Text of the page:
3. According to Page, the epigram that Athenaeus cites (IG II 1496 1.218) could be dated to either the fifth century BCE or the first century CE. In fact, since at this time many objects were being (incorrectly) attributed to Mys, it is also possible that the skyphos is a second century-CE forgery (Martial, 8.34; Propertius 3.9.14; Page et al. 1981,p. 496). A dating of this epigram later than the fifth century BCE is problematic because it does not match up with a statement attributed to Pausanias (text 288). Pausanias claims that Parrhasios had worked with Mys on the shield of the Athena Promachos (LIMC II s.v. Athena 145 and p.1030). The problem is that, according to ancient testimonies, Parrhasios lived from ca. 430/420 BC to 390/380 BC (see text 257) and so if he had indeed worked with Mys, this would have happened around 430. At this time, Parrhasios would have been a very young man, probably an apprentice. This makes sense since apprenticeship usually involved the preparation of drawings that can be used as reference for toreutics (or other works of art). Drawing and toreutics, which is actually similar to drawing in technique, was at the time part of a free man’s education. Therefore, it would not be surprising if Parrhasios worked for a toreute during his apprenticeship (Pliny, NH, XXXV, 77; Brunn 1889, p. 277; Bianchi Bandinelli 1950, p. 59; Richter 1941, pp. 375-380, esp. n. 55 on p. 382; Vickers & Gill 1994, pp. 100, 158).

  4. “The sons of Aeacus” is a reference to Achilles and Ajax, heroes of the Iliad. It refers to the "Ilioupersis" (Fall of Troy), which was a very popular theme in ancient art, in painting as well as in minor arts (text 62; LIMC VIII s.v. Ilioupersis, pp. 650-657; Castriota 1992, pp. 97-100; Anderson 1997, pp. 247-255; Mangold 2005) . A famous depiction of this mythological event was a painting by Polygnotos of Thasos in the Lesche of the Cnidians at Delphi (text 107a).

Annotation Authors and Editors
Created by Valérie Toillon
Contributors:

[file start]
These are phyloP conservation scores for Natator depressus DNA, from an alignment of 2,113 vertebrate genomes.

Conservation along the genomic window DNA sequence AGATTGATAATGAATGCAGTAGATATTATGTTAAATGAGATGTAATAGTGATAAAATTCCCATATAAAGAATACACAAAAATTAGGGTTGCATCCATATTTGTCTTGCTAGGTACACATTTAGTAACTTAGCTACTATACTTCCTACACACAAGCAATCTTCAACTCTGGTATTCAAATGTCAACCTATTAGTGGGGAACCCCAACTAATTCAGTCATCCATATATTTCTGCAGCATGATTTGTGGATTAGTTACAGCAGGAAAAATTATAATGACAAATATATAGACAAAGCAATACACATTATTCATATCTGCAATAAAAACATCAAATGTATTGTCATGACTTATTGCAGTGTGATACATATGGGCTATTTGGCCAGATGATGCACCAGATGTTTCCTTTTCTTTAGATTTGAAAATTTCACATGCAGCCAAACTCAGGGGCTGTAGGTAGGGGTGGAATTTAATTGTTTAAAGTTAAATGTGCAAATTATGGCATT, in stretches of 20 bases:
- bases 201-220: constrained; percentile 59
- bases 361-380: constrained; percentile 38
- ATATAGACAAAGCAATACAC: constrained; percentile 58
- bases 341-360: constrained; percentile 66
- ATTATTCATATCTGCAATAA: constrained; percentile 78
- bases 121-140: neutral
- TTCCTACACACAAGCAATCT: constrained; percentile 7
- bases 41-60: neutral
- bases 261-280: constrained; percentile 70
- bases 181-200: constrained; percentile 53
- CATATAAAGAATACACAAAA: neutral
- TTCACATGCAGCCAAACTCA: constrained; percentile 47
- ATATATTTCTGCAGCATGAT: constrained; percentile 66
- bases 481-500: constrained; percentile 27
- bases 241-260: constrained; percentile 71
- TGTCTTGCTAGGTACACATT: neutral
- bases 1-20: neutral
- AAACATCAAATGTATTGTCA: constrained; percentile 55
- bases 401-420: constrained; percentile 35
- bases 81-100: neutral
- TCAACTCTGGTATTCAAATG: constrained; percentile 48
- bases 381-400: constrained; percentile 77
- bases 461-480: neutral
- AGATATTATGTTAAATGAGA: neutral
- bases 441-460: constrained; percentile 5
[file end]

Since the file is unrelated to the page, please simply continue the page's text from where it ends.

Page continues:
• Spyridon Loumakis

Bibliography

Athenaeus. The Learned Banqueters, Volume V: Books 10.420e-11. 2009, Edited and translated by S. Douglas Olson. Loeb Classical Library 274. Cambridge: Harvard University Press.

Anderson, M.J., 1997. The Fall of Troy in Early Greek Poetry and Art, Oxford; New York: Oxford University Press.

Barr-Sharrar, B., 2008. The Derveni Krater: Masterpiece of Classical Greek Metalwork, American School of Classical Studies at Athens.

Bianchi Bandinelli, R., 1950. La Storitcità dell’arte classica, Firenze: Electra editrice.

Boardman, J., 2003. Athenian Black-Figure Vases, London: Thames & Hudson.

Brunn, H. von, 1889. Geschichte der griechischen Künstler (Band 2): Die Maler. Die Architekten. Die Toreuten. Die Münzstempelschneider. Die Gemmenschneider. Die Vasenmaler, Stuttgart. Available here

Castriota, D., 1992. Myth, Ethos, and Actuality: Official Art in Fifth-century B.C. Athens, Madison, Wis: University of Wisconsin Press.

Lapatin, K.D.S., 2015. Luxus: the Sumptuous Arts of Greece and Rome, Los Angeles: The John Paul Getty Museum.

Mangold, M., 2005. Guide d’imagerie antique: la chute de Troie sur les vases attiques, Gollion: Infolio.

Muller-Dufeu, M., 2002. La sculpture grecque: sources littéraires et épigraphiques, Paris: École nationale supérieure des beaux-arts.

Page, D.L., R. D Dawe and J. Diggle, 1981. Further Greek Epigrams: Epigrams before A.D. 50 from the Greek Anthology and other Sources, not Included in “Hellenistic epigrams” or “The garland of Philip,” Cambridge, Eng.: Cambridge University Press.

Richter, G.M.A., 1941. A Greek Silver Phiale in the Metropolitan Museum. American Journal of Archaeology, 45(3), pp. 363–389.

Vollkommer, R. & Vollkommer-Glökler, D., 2001. Künstlerlexikon der Antike, München: Saur.

Annotation Authors and Editors
Created by Valérie Toillon
Contributors:
  • Spyridon Loumakis